Immersed in Game Play

Mar 1, 2004 12:00 PM, By Tom Kenny

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Splashy game ads were all over TV this past holiday season, complete with photo-realistic graphics, huge explosions and 180 bpm music. The best of the spots even resembled Hollywood action-movie trailers, and it was no accident. Games have grown up. Games are big business.

Technology has moved so fast in the consumer electronics world that an entire generation knows nothing about Atari, Nintendo 64 or Sega Dreamcast, let alone Pong, Asteroids or Pac-Man. For the current generation of gamers, PlayStation 2 is already feeling outdated, even though its introduction four short years ago started the revolution in gaming — both for graphics and sound.

“PlayStation 2 was the first game console to be released with a built-in DVD player,” says Jack Buser, manager, game developer relations, at Dolby Laboratories. “A lot of gamers were playing DVDs for the first time on the same box they were playing games on. Consumers started to say, ‘Hey, if I fire up my home theater and these DVDs sound so good in Dolby Digital, what gives with my games? My Dolby Digital light isn't even lighting up!’ It was a wake-up call for the entire industry.”

At the same time PlayStation consumers were calling Dolby with questions, Dolby met with Microsoft and began to discuss the feasibility of implementing true 5.1-channel Dolby Digital surround into its top-secret game console, Xbox. Having the luxury of designing a console for Dolby Digital from the ground up, the Xbox was able to deliver games with 5.1-channel audio on the day it launched.

“It was an entirely different problem we faced than when we originally developed Dolby Digital,” Buser explains. “For games, we realized we would have to do an encode essentially in real time, meaning that if the Dolby Digital encoder saw PCM from the game, it would have to turn the crank extremely fast and get a Dolby Digital bitstream out to the decoder fast enough so that the game player, when he pressed a button, could hear the sound happen at the exact same time. Latency was absolutely critical.”

It is also crucial that the audio never touch the host processor, as there isn't a publisher in the world who will allow audio to compromise graphics or game play. To that end, Xbox includes a separate DSP chip to handle the real-time encoding. The first big game to take advantage of 5.1 capability was Halo, which Dolby would use for demonstrations with developers to let the technology sell itself.

Meanwhile, Dolby started looking at the market leader, PlayStation 2, and began working on a 5.1 solution. Dolby Surround had been on games for years, but it didn't allow for a sub or split surrounds. At the very least, the company knew that it needed to provide a stepping stone to Dolby Digital, so engineers worked up the backward-compatible Dolby Pro Logic II.

“If you want game developers to think about these issues, you have to give them a solution on the platform where they make the most money, meaning PlayStation 2,” Buser says candidly. “At the time, we had released Pro Logic II decoding into the consumer market, but we never really intended to have a new content program. We already had one! Dolby Surround. But then we knew that we needed to get the game experience as close to a true 5.1 environment as possible. Pro Logic II is not dissimilar to the original surround encoder, except it doesn't band-limit the surrounds and you have stereo panning in the rear. Most importantly, it doesn't touch the host processor.”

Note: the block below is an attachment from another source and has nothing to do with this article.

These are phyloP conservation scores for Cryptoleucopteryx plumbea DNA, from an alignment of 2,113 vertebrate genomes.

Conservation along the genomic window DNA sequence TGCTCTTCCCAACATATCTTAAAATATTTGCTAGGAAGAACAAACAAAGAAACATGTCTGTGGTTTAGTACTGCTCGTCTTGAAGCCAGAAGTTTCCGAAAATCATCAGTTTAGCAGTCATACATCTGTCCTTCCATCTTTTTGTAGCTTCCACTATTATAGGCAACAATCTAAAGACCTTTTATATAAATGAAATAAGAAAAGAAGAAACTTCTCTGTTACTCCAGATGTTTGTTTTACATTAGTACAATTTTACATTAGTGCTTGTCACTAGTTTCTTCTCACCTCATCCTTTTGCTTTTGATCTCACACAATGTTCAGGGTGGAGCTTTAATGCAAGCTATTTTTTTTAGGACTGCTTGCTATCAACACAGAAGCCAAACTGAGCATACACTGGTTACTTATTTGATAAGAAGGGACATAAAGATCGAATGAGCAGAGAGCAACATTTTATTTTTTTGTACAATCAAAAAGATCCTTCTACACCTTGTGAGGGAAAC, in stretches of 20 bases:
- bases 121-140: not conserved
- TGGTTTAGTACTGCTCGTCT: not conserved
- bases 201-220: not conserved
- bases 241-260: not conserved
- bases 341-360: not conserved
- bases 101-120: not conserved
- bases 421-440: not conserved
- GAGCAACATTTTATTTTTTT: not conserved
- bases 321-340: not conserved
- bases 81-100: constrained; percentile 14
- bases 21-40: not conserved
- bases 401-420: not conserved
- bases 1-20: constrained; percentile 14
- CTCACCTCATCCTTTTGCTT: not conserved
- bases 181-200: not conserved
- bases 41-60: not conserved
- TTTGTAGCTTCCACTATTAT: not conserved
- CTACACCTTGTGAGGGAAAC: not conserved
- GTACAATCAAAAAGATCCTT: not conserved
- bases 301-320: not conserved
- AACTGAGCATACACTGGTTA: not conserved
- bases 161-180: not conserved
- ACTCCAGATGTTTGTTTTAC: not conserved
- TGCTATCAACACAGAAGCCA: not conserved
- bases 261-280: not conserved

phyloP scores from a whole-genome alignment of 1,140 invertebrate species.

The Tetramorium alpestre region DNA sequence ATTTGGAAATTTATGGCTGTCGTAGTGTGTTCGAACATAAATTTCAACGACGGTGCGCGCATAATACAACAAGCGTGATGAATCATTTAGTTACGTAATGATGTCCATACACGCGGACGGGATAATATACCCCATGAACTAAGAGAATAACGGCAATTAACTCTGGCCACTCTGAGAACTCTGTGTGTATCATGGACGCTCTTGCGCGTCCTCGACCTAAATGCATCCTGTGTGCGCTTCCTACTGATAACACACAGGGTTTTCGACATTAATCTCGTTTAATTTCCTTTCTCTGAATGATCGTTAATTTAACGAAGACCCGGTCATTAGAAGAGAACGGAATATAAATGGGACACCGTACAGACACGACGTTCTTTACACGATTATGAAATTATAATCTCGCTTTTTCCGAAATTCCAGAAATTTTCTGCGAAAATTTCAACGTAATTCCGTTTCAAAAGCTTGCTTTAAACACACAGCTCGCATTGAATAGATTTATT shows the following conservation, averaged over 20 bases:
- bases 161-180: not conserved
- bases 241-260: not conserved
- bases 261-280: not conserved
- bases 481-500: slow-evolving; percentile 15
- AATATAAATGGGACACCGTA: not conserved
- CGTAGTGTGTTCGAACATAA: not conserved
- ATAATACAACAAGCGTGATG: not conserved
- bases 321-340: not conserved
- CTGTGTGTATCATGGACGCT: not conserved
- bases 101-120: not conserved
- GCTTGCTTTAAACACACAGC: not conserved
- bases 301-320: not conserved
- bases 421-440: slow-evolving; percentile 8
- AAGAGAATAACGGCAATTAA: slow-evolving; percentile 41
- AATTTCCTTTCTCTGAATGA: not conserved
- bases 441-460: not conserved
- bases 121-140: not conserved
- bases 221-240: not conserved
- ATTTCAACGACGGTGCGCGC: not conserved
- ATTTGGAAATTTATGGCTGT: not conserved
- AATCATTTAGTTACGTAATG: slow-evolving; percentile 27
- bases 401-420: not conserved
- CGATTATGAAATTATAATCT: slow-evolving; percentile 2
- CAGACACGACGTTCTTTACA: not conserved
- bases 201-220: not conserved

The first game to really take advantage of Pro Logic II was Rogue Leader for GameCube, developed by Factor Five in Marin County, Calif. It's a Star Wars game that takes the extra step of providing a channel test by having a Tai fighter fly overhead and around the sound field. “GameCube is a very powerful console for audio,” Buser notes. “The chips they are using, the audio horsepower, the tools available to developers. But there's no way to get digital audio out of the back, and that's unfortunate. Still, it allows us to demonstrate that no matter whether you're using analog or digital cable, Pro Logic II would work, and it's very cool.”

Because Xbox has the encoder built in, content creators simply place sounds in the game as they normally would, with whatever provided or third-party tool they desire. For PlayStation 2 and GameCube, Dolby provides developers with an interactive Pro Logic II encoder for effects or anything firing out of RAM. For the music and ambiences that stream off of the disc, many audio folks are using Minnetonka's SurCode or Dolby's DP563 to “pre-encode” those elements and mix into the game for a seamless experience.

“Pro Logic II streams will mix together just fine,” Buser says. “If you plug your PlayStation 2 or GameCube development system into the TV, you can hear the mix on the fly. A lot of game developers are still doing confidence monitoring on consumer equipment. The ultimate, of course, would be to get one of our DP564s, which allows you to do Pro Logic II monitoring, Dolby Digital, headphones…it's a fantastic piece of gear for game development.”

And it's a good time to be a game developer.


Tom Kenny is the editor of Mix.






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